Government Delays Business Rates Revaluation
Delay prevents urgent rebasing of values and reform of the system.
The government has announced that the 2021 revaluation in England will not go ahead.
In a short statement the reason given by Government for the delay is to “help reduce uncertainty for firms affected by the impact of coronavirus”.
Delaying a revaluation is not unprecedented. The 2010 rating list was extended from five to seven years in order to “help reduce uncertainty” for firms following the “Credit Crunch” and early 2010s recession. As then, BNPPRE is of the opinion that the only certainty the delay will provide is that businesses’ rates liability will be subject to inflationary change in the short term: an urgent rebasing of rateable values is required, particularly of properties whose value has diminished.
To date Government has only relieved occupied retail, leisure and hospitality premises (and those closed due to Covid-19) in response to the crisis. Our sources suggest that it is highly unlikely that any further reliefs will be granted. Combined with today’s news this indicates that Government is keen to protect front-line local authority funding. Businesses will have to wait at least a year for a rateable value that reflects contemporaneous trading conditions. As matters stand the next revaluation is scheduled for 1 April 2022, which Scotland is already working to and we assume that Wales will follow suit.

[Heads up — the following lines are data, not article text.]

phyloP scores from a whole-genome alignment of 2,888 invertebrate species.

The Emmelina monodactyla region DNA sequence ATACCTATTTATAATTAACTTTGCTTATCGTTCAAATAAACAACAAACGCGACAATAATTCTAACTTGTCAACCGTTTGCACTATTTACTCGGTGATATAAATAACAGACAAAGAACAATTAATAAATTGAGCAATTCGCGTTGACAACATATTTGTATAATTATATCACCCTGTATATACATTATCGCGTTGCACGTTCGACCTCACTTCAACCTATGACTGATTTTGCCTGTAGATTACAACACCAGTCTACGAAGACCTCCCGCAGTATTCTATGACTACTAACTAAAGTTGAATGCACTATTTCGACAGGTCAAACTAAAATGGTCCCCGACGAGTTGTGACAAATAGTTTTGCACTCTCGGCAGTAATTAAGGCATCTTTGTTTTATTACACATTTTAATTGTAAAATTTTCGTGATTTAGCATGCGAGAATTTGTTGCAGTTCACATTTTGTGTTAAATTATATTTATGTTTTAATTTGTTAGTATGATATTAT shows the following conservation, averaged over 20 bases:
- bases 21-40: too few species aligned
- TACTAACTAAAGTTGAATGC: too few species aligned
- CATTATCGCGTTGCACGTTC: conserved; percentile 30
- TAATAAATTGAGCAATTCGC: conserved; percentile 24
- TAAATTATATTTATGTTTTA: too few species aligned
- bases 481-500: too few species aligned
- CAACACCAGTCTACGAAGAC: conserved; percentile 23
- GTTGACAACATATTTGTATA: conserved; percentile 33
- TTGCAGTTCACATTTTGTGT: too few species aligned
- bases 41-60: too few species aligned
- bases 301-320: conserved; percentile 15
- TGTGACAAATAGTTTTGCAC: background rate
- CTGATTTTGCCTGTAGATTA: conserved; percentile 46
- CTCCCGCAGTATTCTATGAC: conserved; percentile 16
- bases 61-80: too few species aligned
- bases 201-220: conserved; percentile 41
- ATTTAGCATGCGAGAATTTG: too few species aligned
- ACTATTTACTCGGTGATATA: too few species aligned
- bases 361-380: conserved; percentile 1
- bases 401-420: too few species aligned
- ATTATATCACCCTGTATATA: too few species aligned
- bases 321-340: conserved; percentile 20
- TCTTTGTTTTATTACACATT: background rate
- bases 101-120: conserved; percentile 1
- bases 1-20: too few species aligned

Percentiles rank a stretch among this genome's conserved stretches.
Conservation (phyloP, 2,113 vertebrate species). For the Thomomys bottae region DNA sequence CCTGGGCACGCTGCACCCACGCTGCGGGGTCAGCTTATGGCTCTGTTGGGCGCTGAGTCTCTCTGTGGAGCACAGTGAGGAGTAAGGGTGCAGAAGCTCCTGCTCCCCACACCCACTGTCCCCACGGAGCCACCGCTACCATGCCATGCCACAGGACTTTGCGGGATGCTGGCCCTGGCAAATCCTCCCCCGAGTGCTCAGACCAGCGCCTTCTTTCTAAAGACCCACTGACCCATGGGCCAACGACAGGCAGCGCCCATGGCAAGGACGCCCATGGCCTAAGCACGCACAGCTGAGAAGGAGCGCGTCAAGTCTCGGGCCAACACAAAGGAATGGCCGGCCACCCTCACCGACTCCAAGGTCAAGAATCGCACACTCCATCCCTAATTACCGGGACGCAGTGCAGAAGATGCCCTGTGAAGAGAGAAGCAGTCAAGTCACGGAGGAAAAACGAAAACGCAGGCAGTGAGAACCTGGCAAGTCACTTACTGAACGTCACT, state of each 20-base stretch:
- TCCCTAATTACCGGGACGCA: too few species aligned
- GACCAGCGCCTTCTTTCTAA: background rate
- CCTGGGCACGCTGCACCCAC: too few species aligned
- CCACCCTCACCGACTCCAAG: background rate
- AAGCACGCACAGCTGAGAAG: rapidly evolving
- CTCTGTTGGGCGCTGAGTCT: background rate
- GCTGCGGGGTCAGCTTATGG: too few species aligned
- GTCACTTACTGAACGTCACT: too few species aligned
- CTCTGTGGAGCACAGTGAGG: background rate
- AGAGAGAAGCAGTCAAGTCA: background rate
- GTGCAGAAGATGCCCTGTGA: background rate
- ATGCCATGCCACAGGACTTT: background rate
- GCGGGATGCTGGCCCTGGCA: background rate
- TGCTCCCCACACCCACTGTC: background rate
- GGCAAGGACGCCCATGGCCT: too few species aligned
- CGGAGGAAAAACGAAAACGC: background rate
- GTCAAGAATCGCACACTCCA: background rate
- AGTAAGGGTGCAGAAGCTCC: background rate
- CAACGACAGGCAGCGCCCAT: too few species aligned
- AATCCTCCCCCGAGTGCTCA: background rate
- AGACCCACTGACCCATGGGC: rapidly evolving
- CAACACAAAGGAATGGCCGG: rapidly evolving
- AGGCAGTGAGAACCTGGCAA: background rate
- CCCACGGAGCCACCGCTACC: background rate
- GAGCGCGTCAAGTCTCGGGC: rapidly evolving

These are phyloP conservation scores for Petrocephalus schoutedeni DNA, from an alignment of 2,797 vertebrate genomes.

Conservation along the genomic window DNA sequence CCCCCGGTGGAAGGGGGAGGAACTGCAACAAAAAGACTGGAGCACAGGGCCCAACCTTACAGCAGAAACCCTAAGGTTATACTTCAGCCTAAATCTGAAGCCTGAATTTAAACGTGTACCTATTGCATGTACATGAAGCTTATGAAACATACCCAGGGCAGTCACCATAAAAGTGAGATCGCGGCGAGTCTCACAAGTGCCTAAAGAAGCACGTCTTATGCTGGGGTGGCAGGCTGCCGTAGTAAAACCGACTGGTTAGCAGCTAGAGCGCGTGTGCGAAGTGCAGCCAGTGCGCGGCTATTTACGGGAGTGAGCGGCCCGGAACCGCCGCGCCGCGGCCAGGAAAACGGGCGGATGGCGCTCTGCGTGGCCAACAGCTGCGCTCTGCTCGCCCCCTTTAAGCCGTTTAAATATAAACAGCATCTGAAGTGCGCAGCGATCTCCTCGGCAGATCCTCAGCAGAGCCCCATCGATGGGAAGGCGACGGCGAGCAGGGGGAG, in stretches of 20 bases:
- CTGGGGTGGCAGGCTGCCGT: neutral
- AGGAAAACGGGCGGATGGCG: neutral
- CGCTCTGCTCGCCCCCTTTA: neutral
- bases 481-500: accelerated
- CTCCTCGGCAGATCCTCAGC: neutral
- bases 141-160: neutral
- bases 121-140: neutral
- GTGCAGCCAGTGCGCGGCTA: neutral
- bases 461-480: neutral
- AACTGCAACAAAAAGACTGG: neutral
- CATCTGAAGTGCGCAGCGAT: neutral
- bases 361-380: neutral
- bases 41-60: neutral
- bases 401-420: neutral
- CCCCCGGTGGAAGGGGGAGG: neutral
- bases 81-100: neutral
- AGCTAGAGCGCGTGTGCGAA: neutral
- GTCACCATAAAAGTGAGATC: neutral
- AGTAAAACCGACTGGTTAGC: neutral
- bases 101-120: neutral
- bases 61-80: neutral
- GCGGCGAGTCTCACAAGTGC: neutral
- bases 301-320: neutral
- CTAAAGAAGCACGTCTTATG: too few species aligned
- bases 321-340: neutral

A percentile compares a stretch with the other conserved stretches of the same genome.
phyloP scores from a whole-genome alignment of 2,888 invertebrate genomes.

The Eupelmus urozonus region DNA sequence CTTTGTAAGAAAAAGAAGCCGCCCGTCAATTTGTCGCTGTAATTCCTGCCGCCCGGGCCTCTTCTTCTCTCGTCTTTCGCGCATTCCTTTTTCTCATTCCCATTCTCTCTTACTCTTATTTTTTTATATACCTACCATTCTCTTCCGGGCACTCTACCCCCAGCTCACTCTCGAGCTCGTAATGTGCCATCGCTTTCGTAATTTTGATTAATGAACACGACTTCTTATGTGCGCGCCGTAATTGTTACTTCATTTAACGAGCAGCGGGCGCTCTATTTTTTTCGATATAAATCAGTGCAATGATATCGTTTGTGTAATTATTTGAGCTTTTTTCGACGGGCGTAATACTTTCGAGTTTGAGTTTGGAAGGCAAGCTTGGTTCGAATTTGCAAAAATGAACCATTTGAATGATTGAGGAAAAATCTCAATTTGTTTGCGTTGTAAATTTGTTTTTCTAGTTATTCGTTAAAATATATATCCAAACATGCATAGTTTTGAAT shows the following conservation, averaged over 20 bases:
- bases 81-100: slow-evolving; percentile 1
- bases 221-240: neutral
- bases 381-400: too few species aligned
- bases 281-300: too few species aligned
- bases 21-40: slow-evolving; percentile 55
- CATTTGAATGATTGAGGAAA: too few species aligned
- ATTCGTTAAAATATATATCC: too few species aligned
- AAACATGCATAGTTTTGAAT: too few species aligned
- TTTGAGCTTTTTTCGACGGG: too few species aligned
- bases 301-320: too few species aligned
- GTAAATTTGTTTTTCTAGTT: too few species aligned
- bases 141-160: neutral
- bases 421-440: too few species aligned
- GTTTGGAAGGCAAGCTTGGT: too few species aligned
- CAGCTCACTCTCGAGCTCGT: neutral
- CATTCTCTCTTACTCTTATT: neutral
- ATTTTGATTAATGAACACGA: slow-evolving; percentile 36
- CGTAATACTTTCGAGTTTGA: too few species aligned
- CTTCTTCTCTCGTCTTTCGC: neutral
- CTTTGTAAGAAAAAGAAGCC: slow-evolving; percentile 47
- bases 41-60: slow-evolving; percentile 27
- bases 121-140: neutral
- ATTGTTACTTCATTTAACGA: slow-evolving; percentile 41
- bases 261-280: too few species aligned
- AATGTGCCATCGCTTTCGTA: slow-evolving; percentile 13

A 2019 parliamentary inquiry into business rates highlighted the much maligned Check Challenge Appeal system and demanded a detailed review into matters. In the circumstances this now looks set to be delayed, as will the Bill that was progressing through parliament to put three yearly revaluations into law, a measure that businesses had demanded.
In our view no reform will take place whilst public finances are under considerable strain.